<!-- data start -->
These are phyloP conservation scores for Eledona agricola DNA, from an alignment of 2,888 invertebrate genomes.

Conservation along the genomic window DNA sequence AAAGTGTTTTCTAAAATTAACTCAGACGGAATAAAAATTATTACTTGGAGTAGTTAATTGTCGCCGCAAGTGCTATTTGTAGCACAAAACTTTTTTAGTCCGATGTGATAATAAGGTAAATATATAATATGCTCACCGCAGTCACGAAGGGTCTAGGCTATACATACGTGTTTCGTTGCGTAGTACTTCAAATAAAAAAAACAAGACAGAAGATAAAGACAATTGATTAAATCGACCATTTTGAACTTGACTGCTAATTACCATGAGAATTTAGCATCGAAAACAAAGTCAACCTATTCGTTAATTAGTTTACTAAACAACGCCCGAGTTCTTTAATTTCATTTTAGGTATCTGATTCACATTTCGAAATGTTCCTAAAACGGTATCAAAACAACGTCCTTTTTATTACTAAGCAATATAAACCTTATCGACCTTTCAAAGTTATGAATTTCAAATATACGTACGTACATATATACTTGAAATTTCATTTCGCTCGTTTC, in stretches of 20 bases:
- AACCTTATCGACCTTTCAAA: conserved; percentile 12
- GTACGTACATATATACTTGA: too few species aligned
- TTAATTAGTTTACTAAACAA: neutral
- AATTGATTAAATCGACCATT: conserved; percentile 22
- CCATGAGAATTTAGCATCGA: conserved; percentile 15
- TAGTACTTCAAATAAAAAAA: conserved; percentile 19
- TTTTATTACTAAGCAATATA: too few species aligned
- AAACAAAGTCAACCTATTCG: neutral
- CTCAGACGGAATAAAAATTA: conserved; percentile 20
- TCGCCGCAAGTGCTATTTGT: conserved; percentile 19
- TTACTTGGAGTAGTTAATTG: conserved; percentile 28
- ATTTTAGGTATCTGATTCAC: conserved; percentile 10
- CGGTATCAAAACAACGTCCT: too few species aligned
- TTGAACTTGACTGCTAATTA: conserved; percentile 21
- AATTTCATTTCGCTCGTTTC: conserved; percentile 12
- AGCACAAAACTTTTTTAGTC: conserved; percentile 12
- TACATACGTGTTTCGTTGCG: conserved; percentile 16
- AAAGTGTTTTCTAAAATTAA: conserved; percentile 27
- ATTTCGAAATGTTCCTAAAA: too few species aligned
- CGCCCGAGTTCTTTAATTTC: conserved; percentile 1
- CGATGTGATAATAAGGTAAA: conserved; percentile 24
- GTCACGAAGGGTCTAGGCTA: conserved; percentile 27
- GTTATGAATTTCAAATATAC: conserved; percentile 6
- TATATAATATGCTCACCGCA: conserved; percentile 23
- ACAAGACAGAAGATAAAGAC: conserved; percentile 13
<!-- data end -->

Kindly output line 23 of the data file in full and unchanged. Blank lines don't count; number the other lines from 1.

- CGATGTGATAATAAGGTAAA: conserved; percentile 24